Mention fuel cells to people in the automotive industry and you get an illuminating range of reactions.
True believers rhapsodize over a future free of imported oil and nasty tailpipe emissions. Cynics scoff that ``hydrogen economy'' talk is just a tactic to forestall higher fuel economy standards.
Other folks' eyes glaze over at the mere mention of compressed hydrogen storage or polymer electrolyte membranes.
After a recent dive into the world of fuel cell development, I've come away with a different take. Fuel cells may or may not represent the automotive powertrain of the future, but the pressure to move away from the petroleum-fueled internal combustion engine will only increase.
If the industry's global growth projections prove true, the world will add the equivalent of today's entire U.S. vehicle fleet in the next few decades. That is likely to change the cost-benefit calculations for alternate powertrains profoundly. Expect political pressure to intensify, too.
1.1 billion vehicles
There are an estimated 835 million motor vehicles on the world's roads, according to J.D. Power and Associates.
Nearly all burn either gas or diesel fuel. Both are petroleum products. Both produce undesirable tailpipe emissions.
Now consider Power's forecast. Everybody's favorite market, China, is projected to add 68 million motor vehicles to its roads within 15 years.
Asia's other huge market, India, typically has been an industry afterthought-a never-gonna-happen. Although much of India, like China, remains impoverished, it has a growing middle class. Power estimates that India will add 14 million vehicles within 15 years.
Analysts expect more growth from Brazil and other Latin American countries, smaller Asian nations such as Thailand, Eastern Europe, and, surprisingly, the U.S.
The U.S. may seem like a mature market, but its population continues to grow. And the percentage of residents owning vehicles is rising.
The total vehicle count in the U.S. will expand to 260 million from the current 230 million within 15 years, if Power predictions hold. (That's 30 million more vehicles, fellow commuters.)
The big number-global vehicle count-is expected to swell to 1.1 billion from today's 835 million within 15 years. That would be an increase of 265 million vehicles-more than the total number on U.S. roads today.
Other industry sages see similar growth. Garel Rhys, director of the Centre for Automotive Industry Research at Cardiff University in Wales, predicts that the industry will crank out more vehicles in the next 20 years than the 1.8 billion it built in its first 110 years.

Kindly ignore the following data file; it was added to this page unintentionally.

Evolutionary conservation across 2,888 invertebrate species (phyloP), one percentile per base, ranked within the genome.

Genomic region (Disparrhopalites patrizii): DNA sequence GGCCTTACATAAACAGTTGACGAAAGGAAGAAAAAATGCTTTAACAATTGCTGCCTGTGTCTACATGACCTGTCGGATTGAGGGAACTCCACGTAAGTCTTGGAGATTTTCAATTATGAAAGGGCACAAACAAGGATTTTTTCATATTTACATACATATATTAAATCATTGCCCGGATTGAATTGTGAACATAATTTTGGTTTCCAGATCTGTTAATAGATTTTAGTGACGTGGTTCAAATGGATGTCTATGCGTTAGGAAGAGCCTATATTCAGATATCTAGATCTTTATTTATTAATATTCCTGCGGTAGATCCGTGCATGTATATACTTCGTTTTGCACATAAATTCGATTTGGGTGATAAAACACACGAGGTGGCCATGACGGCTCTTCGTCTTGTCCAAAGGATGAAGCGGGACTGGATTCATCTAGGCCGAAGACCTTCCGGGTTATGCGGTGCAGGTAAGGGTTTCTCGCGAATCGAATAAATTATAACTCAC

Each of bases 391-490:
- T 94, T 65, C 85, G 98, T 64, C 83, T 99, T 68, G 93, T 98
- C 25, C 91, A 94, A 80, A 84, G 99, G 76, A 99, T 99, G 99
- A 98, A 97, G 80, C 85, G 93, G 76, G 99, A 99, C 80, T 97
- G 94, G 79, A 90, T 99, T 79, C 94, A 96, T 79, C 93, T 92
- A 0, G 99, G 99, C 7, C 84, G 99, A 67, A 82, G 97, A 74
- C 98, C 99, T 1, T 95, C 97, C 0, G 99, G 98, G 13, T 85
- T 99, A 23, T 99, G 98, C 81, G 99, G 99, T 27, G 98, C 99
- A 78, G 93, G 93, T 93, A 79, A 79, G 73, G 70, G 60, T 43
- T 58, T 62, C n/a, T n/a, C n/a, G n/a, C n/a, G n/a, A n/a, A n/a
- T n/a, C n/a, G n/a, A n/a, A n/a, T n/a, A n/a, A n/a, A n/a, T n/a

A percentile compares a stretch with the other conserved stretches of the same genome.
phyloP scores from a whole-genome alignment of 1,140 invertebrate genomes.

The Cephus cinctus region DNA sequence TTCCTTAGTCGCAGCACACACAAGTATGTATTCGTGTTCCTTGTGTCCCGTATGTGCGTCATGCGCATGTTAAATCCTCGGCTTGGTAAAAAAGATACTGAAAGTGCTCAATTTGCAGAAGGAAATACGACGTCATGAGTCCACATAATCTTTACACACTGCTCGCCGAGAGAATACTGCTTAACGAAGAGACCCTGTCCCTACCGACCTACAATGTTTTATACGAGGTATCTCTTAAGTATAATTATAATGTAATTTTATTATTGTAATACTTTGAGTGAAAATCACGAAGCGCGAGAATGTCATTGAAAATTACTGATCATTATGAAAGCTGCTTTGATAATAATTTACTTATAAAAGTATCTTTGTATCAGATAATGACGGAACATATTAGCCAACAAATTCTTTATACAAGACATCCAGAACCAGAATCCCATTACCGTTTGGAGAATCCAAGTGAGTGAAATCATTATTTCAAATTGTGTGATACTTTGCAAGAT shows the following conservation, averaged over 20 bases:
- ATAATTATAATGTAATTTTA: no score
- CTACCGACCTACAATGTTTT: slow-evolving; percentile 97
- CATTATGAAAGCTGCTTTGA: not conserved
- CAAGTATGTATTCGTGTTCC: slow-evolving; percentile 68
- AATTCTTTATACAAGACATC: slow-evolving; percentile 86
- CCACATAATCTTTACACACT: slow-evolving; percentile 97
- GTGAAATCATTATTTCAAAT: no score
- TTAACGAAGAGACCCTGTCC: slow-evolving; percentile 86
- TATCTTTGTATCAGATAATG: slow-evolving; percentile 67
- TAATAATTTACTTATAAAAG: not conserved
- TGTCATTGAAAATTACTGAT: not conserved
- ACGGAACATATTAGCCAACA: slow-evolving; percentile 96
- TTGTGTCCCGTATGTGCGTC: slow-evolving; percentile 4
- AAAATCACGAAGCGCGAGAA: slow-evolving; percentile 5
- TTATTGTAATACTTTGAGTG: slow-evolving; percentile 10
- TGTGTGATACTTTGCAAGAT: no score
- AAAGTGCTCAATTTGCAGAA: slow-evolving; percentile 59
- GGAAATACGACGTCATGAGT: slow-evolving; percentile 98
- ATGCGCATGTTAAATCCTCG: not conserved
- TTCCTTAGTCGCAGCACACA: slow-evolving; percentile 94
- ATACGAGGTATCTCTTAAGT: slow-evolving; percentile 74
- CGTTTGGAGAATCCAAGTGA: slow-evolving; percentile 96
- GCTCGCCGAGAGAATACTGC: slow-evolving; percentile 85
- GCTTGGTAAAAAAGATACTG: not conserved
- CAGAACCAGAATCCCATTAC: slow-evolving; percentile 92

In a recent speech, Irv Miller, group vice president for Toyota Motor Sales U.S.A. Inc., said growth will force the industry to deal with ``the dark side of our great success-air quality and congestion.''
``It's clear that increasing vehicle production and use will place a heavy burden on the global environment,'' he said. ``It's a major challenge for all of us because our entire industry could become a prime target for a backlash at any time.''
He also said China has become the world's third-largest oil consumer.
The Energy Information Administration, the statistical agency of the U.S. Department of Energy, says the growing demand for oil will increase global consumption 57 percent-to 121 million barrels daily by 2025 from 77 million barrels daily in 2001.
And remember-a petroleum-thirsty world sucking up reserves at that rate would be increasingly vulnerable to the political extremism of the Middle East.
Air-quality concerns also are likely to gain force. Carbon dioxide emissions will increase, from 23.9 billion metric tons in 2001 to 37.1 billion metric tons in 2025, the energy administration says.
That's a 55-percent increase. Also factor in comparable increases in diesel soot and oxides of nitrogen.
Projections can be wrong. Disruptive events, whether negative such as wars or positive such as technological breakthroughs, define history.
But we have to look at what is visible today. What we can see coming vastly increases the pressure to replace petroleum-fueled engines with fuel cells, ethanol, electric vehicles, compressed natural gas or some combination of those.
As Larry Burns, General Motors Corp.'s fuel cell point man, put it recently: ``We really have to ask ourselves, `Can the world sustain 1 billion automobiles?'''
If they all burn petroleum, probably not.
Mr. Guilford is a staff reporter for Automotive News, a sister publication of Tire Business.